In 1928, German engineer and businessman Hugo Junkers traveled to the United States. His purpose was two-fold: first, he wanted to greet the aviators who had just made the first successful east-west transatlantic flight in the “Bremen,” and, second, he wanted to visit Henry Ford’s Detroit factories. The Bremen, a Junkers W33 type aircraft, was the most structurally advanced airplane of the day. Junkers was interested in the applicability of Ford’s manufacturing techniques to airplane construction. He saw civil aviation as an important part of the postwar revival of industry, and he sought to transform Germany into an "air-minded nation." The Bremen’s German pilots, Hermann Köhl and Günther Freiherr von Hünefeld, were greeted by mass crowds upon their return to Berlin.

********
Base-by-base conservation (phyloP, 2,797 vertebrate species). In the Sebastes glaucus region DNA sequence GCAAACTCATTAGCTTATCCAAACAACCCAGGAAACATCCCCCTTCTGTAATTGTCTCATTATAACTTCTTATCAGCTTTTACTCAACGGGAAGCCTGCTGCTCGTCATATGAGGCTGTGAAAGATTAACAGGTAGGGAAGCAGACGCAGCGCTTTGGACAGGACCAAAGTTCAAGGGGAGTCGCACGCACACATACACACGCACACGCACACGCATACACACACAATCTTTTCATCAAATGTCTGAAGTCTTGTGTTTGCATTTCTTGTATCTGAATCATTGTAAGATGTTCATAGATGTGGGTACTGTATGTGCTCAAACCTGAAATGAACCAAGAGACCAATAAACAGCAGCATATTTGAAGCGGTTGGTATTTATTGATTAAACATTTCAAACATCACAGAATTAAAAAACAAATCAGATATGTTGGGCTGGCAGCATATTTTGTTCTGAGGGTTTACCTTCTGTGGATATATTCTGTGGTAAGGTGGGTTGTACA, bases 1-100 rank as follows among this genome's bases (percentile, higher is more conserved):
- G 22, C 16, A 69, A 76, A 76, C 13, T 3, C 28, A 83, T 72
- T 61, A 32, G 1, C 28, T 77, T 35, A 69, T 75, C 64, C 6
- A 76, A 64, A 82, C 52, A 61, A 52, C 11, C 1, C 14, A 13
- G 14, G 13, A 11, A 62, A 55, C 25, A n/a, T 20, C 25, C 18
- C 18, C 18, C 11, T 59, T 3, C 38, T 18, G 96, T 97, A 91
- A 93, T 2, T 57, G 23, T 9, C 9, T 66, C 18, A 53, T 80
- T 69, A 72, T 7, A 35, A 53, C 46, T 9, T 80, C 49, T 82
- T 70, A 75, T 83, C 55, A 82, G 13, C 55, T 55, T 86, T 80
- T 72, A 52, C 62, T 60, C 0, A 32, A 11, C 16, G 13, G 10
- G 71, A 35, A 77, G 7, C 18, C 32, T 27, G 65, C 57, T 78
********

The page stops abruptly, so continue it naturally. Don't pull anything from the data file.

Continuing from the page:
From left: Edsel Ford, Günther von Hünefeld, Hermann Köhl, Hugo Junkers, Henry Ford, James Fitzmaurice